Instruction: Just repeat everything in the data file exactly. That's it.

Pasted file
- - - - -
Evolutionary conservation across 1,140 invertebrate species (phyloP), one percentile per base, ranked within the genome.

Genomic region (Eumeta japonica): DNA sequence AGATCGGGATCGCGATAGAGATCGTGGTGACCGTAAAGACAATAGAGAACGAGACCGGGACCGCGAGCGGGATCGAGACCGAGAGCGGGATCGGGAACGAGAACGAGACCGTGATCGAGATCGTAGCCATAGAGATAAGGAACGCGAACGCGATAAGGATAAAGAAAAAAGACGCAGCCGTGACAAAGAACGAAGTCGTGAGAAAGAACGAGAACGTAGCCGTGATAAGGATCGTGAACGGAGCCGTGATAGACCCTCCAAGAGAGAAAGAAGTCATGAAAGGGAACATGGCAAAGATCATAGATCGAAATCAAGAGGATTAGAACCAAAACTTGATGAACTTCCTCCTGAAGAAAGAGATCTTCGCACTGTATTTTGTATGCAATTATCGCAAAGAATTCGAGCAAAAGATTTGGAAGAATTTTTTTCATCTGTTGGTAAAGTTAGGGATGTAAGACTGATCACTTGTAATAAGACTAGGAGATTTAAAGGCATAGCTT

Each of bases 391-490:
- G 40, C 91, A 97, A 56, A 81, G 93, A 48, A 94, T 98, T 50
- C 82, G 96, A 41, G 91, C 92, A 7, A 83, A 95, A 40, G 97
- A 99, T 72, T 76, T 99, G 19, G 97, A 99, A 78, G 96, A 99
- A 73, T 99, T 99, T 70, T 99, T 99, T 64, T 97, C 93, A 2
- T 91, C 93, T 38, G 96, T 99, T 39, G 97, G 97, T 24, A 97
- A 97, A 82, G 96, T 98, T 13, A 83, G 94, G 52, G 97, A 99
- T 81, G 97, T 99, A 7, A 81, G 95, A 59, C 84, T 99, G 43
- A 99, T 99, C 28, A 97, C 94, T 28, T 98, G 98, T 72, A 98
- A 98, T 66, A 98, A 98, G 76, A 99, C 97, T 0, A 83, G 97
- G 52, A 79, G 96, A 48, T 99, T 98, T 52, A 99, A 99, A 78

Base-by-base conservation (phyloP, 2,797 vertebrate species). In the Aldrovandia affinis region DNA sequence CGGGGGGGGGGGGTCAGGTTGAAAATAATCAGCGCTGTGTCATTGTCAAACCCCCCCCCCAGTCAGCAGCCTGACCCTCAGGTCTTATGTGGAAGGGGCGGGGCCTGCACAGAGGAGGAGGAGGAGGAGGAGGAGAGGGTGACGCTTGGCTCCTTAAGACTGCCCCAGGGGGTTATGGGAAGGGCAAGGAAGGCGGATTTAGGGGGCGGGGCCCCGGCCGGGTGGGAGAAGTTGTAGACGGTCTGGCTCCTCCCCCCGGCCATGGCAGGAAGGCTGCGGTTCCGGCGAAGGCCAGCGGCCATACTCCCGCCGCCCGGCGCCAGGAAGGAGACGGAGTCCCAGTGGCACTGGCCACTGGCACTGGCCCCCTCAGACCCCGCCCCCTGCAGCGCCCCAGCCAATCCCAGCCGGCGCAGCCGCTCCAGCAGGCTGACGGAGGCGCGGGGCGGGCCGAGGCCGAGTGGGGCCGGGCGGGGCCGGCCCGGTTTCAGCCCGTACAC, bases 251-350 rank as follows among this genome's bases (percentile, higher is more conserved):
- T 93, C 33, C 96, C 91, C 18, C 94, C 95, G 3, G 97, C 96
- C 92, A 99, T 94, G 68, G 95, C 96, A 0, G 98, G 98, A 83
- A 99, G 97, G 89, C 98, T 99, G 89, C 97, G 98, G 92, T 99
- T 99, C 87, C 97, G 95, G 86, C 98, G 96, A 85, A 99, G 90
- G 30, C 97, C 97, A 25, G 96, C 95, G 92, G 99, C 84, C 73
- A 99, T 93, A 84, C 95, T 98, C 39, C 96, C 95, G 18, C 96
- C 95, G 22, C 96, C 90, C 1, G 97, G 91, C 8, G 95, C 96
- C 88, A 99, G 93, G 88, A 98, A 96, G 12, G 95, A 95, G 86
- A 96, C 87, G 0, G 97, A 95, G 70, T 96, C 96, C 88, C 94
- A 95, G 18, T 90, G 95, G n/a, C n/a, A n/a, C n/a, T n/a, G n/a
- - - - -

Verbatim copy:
Evolutionary conservation across 1,140 invertebrate species (phyloP), one percentile per base, ranked within the genome.

Genomic region (Eumeta japonica): DNA sequence AGATCGGGATCGCGATAGAGATCGTGGTGACCGTAAAGACAATAGAGAACGAGACCGGGACCGCGAGCGGGATCGAGACCGAGAGCGGGATCGGGAACGAGAACGAGACCGTGATCGAGATCGTAGCCATAGAGATAAGGAACGCGAACGCGATAAGGATAAAGAAAAAAGACGCAGCCGTGACAAAGAACGAAGTCGTGAGAAAGAACGAGAACGTAGCCGTGATAAGGATCGTGAACGGAGCCGTGATAGACCCTCCAAGAGAGAAAGAAGTCATGAAAGGGAACATGGCAAAGATCATAGATCGAAATCAAGAGGATTAGAACCAAAACTTGATGAACTTCCTCCTGAAGAAAGAGATCTTCGCACTGTATTTTGTATGCAATTATCGCAAAGAATTCGAGCAAAAGATTTGGAAGAATTTTTTTCATCTGTTGGTAAAGTTAGGGATGTAAGACTGATCACTTGTAATAAGACTAGGAGATTTAAAGGCATAGCTT

Each of bases 391-490:
- G 40, C 91, A 97, A 56, A 81, G 93, A 48, A 94, T 98, T 50
- C 82, G 96, A 41, G 91, C 92, A 7, A 83, A 95, A 40, G 97
- A 99, T 72, T 76, T 99, G 19, G 97, A 99, A 78, G 96, A 99
- A 73, T 99, T 99, T 70, T 99, T 99, T 64, T 97, C 93, A 2
- T 91, C 93, T 38, G 96, T 99, T 39, G 97, G 97, T 24, A 97
- A 97, A 82, G 96, T 98, T 13, A 83, G 94, G 52, G 97, A 99
- T 81, G 97, T 99, A 7, A 81, G 95, A 59, C 84, T 99, G 43
- A 99, T 99, C 28, A 97, C 94, T 28, T 98, G 98, T 72, A 98
- A 98, T 66, A 98, A 98, G 76, A 99, C 97, T 0, A 83, G 97
- G 52, A 79, G 96, A 48, T 99, T 98, T 52, A 99, A 99, A 78

Base-by-base conservation (phyloP, 2,797 vertebrate species). In the Aldrovandia affinis region DNA sequence CGGGGGGGGGGGGTCAGGTTGAAAATAATCAGCGCTGTGTCATTGTCAAACCCCCCCCCCAGTCAGCAGCCTGACCCTCAGGTCTTATGTGGAAGGGGCGGGGCCTGCACAGAGGAGGAGGAGGAGGAGGAGGAGAGGGTGACGCTTGGCTCCTTAAGACTGCCCCAGGGGGTTATGGGAAGGGCAAGGAAGGCGGATTTAGGGGGCGGGGCCCCGGCCGGGTGGGAGAAGTTGTAGACGGTCTGGCTCCTCCCCCCGGCCATGGCAGGAAGGCTGCGGTTCCGGCGAAGGCCAGCGGCCATACTCCCGCCGCCCGGCGCCAGGAAGGAGACGGAGTCCCAGTGGCACTGGCCACTGGCACTGGCCCCCTCAGACCCCGCCCCCTGCAGCGCCCCAGCCAATCCCAGCCGGCGCAGCCGCTCCAGCAGGCTGACGGAGGCGCGGGGCGGGCCGAGGCCGAGTGGGGCCGGGCGGGGCCGGCCCGGTTTCAGCCCGTACAC, bases 251-350 rank as follows among this genome's bases (percentile, higher is more conserved):
- T 93, C 33, C 96, C 91, C 18, C 94, C 95, G 3, G 97, C 96
- C 92, A 99, T 94, G 68, G 95, C 96, A 0, G 98, G 98, A 83
- A 99, G 97, G 89, C 98, T 99, G 89, C 97, G 98, G 92, T 99
- T 99, C 87, C 97, G 95, G 86, C 98, G 96, A 85, A 99, G 90
- G 30, C 97, C 97, A 25, G 96, C 95, G 92, G 99, C 84, C 73
- A 99, T 93, A 84, C 95, T 98, C 39, C 96, C 95, G 18, C 96
- C 95, G 22, C 96, C 90, C 1, G 97, G 91, C 8, G 95, C 96
- C 88, A 99, G 93, G 88, A 98, A 96, G 12, G 95, A 95, G 86
- A 96, C 87, G 0, G 97, A 95, G 70, T 96, C 96, C 88, C 94
- A 95, G 18, T 90, G 95, G n/a, C n/a, A n/a, C n/a, T n/a, G n/a